Thursday, March 4, 2010

"OK, Send Me A 2 Page Synopsis"

How To Extract A Synopsis From A Complete Work Of Fiction

The sweetest words any author of anything can get from an agent or editor, "Send Me -- " And it can be a synopsis, a proposal, a query letter, a chapter and outline, anything but the nice, complete, whole, speaks-for-itself work.

It's not a rejection, it's a challenge. Most writers would rather be rejected than have to write a synopsis of a completed work.

The request inevitably causes the author of any fiction piece to panic.

Why panic? Because the author has all the reasons why the ultimate consumer will relish the piece jumbled up in joyous artistry.

The author knows what's great about what they've written, and the author knows what's important to the reader-viewer.

And all of those important things that the author's mouth wants to say all at once are the things the author would enjoy if reading the work of some other author.

All of the important things about a piece of fiction are the things that make it DIFFERENT from all other stories.

These are the unique things, the vivid things, the visual things, the emotional thrust, the memorable things, the multi-dimensional resonances of the character, and actually these are the things that aren't even explicit within the narrative!

The important thing to any fiction consumer is the background, and the way the characters grow out of that background and exemplify uniqueness within the human story.


The only thing that's important for the Agent or the Editor riffling through queries, or for the Producer trolling heaps of "pitches" or "trailers" or videos on YouTube, looking for the ONE thing that would fit the production line they are charged to fill -- that ONE thing that's worth the investment because it'll make more than the investment -- the only thing that's important is what makes this property the same as whatever just racked up huge sales.

Or the same as a classic that always racks up huge sales no matter how many times it's been imitated.

Let's repeat that:

1) Authors and Consumers want WHAT'S DIFFERENT
2) Editors and Producers want WHAT'S THE SAME

So an author tasked with writing a selling pitch, a synopsis, a summary, or even a description of a story they've written finds their mind "crashes" -- freezes solid just like a computer that's run out of memory.

The only solution is to reboot using a different operating system.

You have to change your whole mentality and emotional involvement, your perspective and your values to create a synopsis of a work you have written.

There is a systematic method for doing this that works for short stories, novels, screenplays and any piece of fiction that you have written.

And once you've got your perspective rebooted, there's a systematic method for generating the synopsis from the whole work.

So let's look at these 2 processes one at a time.


This might take some pacing back and forth, or jogging, or maybe a shopping trip to the mall, getting a haircut, working out at the gym, a night's sleep. Or maybe doing something you almost never do, something physical followed by something that calls for sitting still. For example, a swim followed by lazing in the sun until you dry off. Or a workout followed by a massage.

Each of us has a method for shifting gears. You have to let go of the set of priorities that's been driving you, and pick up a whole new set of priorities. You aren't YOU anymore. You are SOMEONE ELSE.

As writers, we do this several times while writing a scene -- first we're one character, then the other, speaking the dialogue, throwing the punches, running for the exit.

We do it while plotting -- first we're the protagonist, then we have to be the antagonist thinking up something to out-wit the protagonist.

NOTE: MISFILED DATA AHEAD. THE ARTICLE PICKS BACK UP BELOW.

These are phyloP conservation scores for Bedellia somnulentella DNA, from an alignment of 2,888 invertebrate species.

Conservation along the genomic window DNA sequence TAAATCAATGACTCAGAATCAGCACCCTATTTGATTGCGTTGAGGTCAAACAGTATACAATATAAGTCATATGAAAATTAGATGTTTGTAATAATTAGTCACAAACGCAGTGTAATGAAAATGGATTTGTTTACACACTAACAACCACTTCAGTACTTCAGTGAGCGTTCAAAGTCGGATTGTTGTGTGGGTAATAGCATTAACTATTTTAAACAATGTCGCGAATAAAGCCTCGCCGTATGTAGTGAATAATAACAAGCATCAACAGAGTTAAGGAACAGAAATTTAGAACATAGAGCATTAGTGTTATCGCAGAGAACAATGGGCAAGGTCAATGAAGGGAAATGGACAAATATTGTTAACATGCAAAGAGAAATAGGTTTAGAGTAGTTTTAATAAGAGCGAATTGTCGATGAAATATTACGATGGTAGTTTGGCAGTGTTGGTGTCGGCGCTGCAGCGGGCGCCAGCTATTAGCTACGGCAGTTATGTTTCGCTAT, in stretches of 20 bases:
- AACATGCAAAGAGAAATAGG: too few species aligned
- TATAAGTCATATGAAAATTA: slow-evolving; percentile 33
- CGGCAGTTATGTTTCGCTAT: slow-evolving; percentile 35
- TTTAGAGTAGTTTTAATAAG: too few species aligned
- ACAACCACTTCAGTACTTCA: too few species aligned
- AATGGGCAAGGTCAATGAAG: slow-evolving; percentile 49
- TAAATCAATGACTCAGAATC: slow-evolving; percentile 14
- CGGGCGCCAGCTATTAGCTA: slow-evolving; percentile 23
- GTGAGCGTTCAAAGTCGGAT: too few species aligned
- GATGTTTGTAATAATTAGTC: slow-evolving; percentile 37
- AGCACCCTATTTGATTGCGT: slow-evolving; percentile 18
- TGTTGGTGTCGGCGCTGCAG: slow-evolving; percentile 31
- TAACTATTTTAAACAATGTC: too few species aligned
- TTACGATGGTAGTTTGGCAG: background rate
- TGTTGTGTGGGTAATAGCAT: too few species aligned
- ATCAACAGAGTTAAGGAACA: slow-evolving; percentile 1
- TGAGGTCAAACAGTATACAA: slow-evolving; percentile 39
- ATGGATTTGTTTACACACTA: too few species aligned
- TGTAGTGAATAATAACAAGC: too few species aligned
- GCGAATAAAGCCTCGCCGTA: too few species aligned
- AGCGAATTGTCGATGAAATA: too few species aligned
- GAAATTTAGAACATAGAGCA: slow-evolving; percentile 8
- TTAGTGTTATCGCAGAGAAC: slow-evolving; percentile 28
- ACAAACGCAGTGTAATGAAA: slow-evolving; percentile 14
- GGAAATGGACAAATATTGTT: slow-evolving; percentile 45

So it's a familiar procedure, just a different application.

The commercial marketplace is the natural enemy of the creative process. It wants "the same" and creativity wants "different."

"Write a synopsis" is a protagonist - antagonist situation, one you are wholly familiar with. You have trained yourself to play either part at will.

As the creative storyteller, you are your protagonist. You really want your story to reach your audience and you are driving yourself to exceed your own limits, heroically, in order to reach that goal.

As your own marketer, you must prevent any inadequate product from reaching the market lest a disappointed consumer ditch your brand name. So you pit yourself, with all your cleverness, against the eager author who wants to reach your market at all costs.

Here are the steps to take after shifting mental gears to become a marketer.

1) The oldest adage of marketing is, "You Are Not Your Customer"

That mind set lets you attain a very clinical distance from your product and from the purchaser of your product.

I wrote a post examining this adage and how it dooms you to failure in trying to "market" via social networking:

The primary error that authors writing sales-materials aimed at intermediaries -- such as agents, editors, producers (directors, actors, contest judges) -- make is the confusion of social skills and marketing.

I don't know any school that teaches the difference, but there is a difference that matters.

They say, in Hollywood it's who you know not what you know, that makes for success.

Notice how one-way that is. It's not who knows you, but who you know.

YOU are a blank wall to "them" -- but they are an open book to you.

That's the marketing mind-set. I see you; you don't see me.

2) Study WHO you are writing this synopsis for. You will need a different synopsis for each purpose, each contest or festival, each editor or agent. Depending on "who" they are, and what you know about them and their business, on what they think their business needs and what you think their business needs, you craft your synopsis to reveal that exact aspect of your piece that best fits their needs.

3) Put yourself into the position of the person you are pitching to or synopsizing for just as you put yourself in your antagonist's position to figure out what the villain will do to your hero next.

Here's a good way to get a feel for what the person you are pitching to experiences.

a) pick out a KIND of project in which you (as a purchasing producer) would want to invest your company's funds.